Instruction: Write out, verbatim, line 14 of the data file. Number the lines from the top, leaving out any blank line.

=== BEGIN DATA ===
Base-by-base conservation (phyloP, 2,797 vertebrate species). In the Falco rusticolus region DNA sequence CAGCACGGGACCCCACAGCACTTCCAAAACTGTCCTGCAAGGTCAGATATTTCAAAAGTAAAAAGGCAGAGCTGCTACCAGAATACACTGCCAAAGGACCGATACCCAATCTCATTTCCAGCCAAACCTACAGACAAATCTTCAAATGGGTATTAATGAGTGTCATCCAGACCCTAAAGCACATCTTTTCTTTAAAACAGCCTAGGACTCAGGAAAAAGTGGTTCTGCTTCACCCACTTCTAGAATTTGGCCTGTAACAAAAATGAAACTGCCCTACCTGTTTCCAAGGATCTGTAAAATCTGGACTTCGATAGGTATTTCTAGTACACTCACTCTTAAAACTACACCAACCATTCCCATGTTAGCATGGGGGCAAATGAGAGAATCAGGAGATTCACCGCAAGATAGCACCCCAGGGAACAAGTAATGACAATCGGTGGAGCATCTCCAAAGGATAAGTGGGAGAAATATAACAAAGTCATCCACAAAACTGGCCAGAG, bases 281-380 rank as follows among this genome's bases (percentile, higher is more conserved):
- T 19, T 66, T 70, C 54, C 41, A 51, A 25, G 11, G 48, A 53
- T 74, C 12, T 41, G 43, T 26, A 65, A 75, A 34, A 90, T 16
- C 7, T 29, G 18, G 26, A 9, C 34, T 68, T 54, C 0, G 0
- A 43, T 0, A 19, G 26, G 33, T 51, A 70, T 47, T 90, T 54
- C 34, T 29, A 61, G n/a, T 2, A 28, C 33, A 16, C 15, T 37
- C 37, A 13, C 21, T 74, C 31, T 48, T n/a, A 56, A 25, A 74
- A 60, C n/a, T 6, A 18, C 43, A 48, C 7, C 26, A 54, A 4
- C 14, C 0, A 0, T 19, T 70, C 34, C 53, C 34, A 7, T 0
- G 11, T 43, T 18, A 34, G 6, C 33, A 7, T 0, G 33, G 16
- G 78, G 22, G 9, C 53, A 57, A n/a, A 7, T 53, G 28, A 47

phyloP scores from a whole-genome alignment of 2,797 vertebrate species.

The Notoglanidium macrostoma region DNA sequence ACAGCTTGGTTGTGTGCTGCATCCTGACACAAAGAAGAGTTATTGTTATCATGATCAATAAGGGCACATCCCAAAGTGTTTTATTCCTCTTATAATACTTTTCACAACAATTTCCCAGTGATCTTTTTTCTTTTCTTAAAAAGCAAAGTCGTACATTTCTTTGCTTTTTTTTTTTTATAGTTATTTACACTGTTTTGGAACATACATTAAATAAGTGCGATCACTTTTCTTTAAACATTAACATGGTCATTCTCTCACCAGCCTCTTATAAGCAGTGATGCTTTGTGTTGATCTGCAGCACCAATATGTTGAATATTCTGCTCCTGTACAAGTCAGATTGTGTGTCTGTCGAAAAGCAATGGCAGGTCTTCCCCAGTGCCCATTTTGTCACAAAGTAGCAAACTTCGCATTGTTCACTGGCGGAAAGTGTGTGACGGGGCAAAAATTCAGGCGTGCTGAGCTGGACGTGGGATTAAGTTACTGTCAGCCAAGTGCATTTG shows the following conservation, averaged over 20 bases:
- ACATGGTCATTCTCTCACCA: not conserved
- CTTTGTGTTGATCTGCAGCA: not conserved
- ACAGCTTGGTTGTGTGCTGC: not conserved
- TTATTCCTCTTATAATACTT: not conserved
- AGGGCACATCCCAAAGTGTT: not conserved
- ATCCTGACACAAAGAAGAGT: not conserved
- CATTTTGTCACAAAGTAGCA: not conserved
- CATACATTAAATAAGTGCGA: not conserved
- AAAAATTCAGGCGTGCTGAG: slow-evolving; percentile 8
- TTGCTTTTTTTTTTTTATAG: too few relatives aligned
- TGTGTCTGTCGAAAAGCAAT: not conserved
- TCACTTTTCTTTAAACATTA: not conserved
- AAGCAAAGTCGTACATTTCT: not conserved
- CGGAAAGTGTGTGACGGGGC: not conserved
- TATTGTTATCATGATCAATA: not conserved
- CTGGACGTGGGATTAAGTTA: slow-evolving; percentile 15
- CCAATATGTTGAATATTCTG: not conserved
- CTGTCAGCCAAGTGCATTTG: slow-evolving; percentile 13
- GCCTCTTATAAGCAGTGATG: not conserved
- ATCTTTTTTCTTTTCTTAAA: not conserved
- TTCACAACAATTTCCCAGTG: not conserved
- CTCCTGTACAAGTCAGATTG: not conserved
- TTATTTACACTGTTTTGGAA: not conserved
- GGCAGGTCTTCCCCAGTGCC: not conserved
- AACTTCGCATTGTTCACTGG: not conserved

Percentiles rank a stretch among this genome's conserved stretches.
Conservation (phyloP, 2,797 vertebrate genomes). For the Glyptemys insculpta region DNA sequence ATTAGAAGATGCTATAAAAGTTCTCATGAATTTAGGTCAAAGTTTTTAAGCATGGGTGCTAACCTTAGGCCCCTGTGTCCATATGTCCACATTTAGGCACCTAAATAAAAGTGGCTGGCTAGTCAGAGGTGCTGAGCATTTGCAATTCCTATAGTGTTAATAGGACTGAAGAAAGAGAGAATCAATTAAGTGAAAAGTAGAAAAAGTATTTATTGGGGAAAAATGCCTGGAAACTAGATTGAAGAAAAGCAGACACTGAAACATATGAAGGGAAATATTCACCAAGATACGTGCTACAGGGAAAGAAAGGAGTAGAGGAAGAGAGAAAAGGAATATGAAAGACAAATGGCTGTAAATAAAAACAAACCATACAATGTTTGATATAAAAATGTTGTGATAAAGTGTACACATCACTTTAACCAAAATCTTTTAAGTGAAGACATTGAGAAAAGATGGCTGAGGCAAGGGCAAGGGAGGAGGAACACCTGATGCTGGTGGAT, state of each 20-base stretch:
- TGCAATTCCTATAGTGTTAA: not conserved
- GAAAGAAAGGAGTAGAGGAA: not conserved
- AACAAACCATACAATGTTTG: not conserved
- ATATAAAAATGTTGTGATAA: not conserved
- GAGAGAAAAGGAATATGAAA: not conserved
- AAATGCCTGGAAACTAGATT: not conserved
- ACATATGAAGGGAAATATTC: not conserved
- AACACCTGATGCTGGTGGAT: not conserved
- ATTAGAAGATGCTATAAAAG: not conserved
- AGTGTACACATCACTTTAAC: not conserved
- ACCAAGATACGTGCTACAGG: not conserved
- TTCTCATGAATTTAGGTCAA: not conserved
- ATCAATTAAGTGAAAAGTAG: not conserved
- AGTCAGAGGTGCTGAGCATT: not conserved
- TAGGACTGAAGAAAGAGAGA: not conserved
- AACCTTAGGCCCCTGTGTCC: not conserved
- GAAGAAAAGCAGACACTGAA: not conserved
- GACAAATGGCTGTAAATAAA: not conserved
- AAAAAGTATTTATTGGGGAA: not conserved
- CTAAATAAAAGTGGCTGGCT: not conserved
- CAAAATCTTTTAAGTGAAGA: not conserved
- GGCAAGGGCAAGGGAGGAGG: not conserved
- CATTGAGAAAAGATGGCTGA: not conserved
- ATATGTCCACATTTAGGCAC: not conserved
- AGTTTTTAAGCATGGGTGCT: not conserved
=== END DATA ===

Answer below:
- ACATGGTCATTCTCTCACCA: not conserved